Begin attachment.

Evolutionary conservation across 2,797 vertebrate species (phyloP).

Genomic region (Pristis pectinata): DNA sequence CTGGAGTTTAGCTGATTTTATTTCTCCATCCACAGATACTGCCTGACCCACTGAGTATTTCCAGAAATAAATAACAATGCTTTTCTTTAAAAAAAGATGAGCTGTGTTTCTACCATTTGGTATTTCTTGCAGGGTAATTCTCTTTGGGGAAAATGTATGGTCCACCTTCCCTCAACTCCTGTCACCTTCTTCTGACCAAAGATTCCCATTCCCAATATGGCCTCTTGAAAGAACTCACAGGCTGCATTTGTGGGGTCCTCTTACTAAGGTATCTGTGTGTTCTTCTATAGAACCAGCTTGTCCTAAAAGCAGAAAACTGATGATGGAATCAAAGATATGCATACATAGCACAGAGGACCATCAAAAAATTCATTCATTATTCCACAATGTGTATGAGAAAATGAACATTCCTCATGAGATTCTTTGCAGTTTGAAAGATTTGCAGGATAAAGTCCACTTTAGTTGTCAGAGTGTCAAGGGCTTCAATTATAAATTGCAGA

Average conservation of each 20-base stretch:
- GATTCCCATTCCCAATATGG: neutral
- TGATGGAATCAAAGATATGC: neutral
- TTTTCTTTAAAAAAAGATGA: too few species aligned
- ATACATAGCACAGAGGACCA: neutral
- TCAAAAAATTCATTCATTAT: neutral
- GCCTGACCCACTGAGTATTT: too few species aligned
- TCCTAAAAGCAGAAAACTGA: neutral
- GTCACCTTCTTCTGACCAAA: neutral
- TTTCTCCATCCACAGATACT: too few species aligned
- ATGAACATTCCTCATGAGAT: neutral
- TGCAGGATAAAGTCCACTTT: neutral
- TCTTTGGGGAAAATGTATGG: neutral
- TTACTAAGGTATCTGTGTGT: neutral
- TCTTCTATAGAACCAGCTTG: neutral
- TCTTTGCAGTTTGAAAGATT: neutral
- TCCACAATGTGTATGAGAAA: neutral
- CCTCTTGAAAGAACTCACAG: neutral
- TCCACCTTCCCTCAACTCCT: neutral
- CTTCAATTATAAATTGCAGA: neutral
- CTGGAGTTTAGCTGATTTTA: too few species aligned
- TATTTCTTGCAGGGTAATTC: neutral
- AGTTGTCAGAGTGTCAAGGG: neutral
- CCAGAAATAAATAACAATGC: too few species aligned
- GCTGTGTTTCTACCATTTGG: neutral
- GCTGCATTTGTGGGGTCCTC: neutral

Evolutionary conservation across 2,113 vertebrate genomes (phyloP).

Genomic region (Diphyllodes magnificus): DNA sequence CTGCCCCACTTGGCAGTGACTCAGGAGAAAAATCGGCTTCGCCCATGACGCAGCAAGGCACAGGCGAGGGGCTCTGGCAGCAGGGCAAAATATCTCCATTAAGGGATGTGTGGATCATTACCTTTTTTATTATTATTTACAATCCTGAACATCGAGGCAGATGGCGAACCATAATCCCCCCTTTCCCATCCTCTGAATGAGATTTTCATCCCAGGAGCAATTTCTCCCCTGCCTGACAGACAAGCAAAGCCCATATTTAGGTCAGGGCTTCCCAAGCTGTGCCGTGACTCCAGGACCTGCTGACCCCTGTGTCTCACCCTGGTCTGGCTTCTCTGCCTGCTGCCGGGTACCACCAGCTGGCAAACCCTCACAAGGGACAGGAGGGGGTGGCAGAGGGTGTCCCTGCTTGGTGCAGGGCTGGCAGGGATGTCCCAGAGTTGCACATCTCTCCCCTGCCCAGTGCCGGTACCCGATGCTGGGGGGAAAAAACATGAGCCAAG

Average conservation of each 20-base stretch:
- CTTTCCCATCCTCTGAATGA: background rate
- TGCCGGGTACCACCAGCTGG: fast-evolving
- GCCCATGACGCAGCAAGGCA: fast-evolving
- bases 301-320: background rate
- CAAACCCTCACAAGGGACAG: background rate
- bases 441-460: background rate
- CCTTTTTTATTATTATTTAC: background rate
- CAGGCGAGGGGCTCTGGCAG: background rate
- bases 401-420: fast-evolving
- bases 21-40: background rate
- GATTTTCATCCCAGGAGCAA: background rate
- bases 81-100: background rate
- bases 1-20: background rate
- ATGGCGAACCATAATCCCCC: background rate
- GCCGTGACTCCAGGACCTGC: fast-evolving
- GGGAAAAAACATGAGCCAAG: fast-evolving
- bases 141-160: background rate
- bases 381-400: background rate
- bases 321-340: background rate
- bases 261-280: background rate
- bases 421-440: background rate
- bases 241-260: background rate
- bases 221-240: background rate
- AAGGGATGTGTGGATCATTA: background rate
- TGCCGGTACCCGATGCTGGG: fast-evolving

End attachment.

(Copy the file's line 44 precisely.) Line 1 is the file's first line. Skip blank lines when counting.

- bases 1-20: background rate